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Carbon storage in heterogeneous porous reservoirs

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The injection of CO2 into porous subsurface reservoirs is a technological means for removing anthropogenic emissions which relies on a series of complex porous flow properties. During injection, geological heterogeneities, often in the form of sedimentary layering, can play a significant role on CO2 migration through the action of small-scale capillary forces. Despite the sensitivity of the flow to these heterogeneities, it is difficult to quantify them with detailed field measurements owing to the vast range of scales involved, presenting an outstanding challenge. In this talk I will use some simple modelling approaches to investigate different types of heterogeneities and how they may affect CO2 migration, making comparisons with both field data and analogue experiments. To start with I will investigate the case of constant injection beneath an impermeable caprock, for which the CO2 spreads out as a two-phase gravity current. Modelling this with an upscaled thin-film equation facilitates studying many different arrangements of sedimentary layers to create ensemble forecasts for injection scenarios (as well as the uncertainty associated with such forecasts). I will discuss the role of heterogeneities in post-injection migration, as well as the different mechanisms for trapping CO2 . Finally, I will cover some recent work studying injection in extremely heterogeneous media, for which large pressure gradients due to impermeable layers may delay transition to a buoyancy-driven flow for 1-100 years.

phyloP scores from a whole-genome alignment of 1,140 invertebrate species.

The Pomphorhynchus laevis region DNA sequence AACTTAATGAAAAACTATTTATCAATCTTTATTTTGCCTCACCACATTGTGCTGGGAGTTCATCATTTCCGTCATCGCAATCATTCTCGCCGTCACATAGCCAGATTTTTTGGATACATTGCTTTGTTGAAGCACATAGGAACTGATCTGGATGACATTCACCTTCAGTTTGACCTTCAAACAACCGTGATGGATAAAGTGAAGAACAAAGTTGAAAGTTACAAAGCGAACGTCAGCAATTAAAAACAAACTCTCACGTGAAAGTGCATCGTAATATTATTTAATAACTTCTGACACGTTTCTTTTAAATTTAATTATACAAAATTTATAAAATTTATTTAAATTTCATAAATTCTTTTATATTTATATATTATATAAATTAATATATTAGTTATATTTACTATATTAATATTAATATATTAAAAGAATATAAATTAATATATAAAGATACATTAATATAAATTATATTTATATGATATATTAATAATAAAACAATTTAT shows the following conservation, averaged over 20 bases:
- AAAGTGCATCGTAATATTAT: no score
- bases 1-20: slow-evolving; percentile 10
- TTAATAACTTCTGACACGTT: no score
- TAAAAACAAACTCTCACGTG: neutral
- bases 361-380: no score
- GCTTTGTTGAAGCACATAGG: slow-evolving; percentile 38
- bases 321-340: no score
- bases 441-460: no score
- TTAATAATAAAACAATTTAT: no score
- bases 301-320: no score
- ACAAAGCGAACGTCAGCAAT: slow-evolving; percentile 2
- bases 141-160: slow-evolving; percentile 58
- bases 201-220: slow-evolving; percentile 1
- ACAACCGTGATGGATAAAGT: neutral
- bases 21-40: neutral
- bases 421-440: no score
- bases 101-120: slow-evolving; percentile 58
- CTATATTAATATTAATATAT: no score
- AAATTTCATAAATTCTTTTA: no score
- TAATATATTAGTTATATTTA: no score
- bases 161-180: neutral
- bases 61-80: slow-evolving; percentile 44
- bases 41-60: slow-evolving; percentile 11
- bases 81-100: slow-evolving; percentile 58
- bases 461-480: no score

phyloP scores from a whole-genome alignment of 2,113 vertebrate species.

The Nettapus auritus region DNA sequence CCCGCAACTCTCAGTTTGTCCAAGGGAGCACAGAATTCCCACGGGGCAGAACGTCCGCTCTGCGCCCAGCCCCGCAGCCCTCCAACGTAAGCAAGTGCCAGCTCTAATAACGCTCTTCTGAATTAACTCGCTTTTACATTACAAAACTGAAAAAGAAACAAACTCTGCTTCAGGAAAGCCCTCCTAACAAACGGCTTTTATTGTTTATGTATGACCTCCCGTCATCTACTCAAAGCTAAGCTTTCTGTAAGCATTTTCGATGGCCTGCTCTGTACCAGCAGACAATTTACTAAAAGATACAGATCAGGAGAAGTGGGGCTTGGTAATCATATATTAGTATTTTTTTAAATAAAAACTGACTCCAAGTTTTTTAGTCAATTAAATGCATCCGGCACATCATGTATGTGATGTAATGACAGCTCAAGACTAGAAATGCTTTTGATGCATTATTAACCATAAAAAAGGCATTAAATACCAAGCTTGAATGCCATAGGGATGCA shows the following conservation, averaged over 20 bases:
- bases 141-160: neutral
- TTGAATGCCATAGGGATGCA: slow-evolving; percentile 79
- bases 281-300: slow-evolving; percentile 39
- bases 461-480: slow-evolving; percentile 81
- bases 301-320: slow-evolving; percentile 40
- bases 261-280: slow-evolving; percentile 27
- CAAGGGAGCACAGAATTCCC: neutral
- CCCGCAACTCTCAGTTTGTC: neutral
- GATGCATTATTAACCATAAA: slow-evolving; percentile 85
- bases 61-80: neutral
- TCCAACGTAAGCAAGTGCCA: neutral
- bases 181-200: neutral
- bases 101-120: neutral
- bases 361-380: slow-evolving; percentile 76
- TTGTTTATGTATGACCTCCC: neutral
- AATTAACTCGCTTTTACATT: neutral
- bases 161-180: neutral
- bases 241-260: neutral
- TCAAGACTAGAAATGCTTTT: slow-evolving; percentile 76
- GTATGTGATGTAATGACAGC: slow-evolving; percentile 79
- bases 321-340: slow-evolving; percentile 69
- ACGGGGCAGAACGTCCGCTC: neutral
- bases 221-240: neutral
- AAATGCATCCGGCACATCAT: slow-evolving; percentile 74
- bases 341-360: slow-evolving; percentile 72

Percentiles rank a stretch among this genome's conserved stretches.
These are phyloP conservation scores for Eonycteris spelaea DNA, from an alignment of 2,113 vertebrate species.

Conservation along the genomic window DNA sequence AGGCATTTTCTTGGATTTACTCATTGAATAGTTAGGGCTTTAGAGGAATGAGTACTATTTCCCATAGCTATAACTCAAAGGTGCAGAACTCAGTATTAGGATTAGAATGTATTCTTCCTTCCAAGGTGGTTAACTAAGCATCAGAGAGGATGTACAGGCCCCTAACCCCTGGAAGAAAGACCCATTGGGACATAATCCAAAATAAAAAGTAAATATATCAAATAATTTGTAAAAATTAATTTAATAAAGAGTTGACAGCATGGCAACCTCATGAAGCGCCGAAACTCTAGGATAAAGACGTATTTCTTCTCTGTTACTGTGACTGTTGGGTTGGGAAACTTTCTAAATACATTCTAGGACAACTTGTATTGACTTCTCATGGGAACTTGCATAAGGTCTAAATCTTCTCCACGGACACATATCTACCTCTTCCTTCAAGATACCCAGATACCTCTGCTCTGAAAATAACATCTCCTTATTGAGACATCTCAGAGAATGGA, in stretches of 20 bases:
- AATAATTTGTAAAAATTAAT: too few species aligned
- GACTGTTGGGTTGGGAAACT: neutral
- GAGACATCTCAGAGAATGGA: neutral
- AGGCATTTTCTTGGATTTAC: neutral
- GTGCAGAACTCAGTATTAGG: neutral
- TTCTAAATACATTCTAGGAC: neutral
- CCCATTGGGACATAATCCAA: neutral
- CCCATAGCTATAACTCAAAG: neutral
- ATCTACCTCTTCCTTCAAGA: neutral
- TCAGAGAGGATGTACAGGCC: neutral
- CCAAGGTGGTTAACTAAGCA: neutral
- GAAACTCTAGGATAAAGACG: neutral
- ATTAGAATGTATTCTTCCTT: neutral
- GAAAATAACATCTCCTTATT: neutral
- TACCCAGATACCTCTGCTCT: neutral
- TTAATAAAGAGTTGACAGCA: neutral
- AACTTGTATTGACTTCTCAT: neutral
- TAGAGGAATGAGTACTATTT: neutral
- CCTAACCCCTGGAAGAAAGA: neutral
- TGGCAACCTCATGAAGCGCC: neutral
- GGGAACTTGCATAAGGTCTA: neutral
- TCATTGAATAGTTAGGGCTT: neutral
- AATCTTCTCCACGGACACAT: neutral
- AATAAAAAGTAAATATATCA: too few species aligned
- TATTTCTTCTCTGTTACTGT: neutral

This talk is part of the Institute for Energy and Environmental Flows (IEEF) series.

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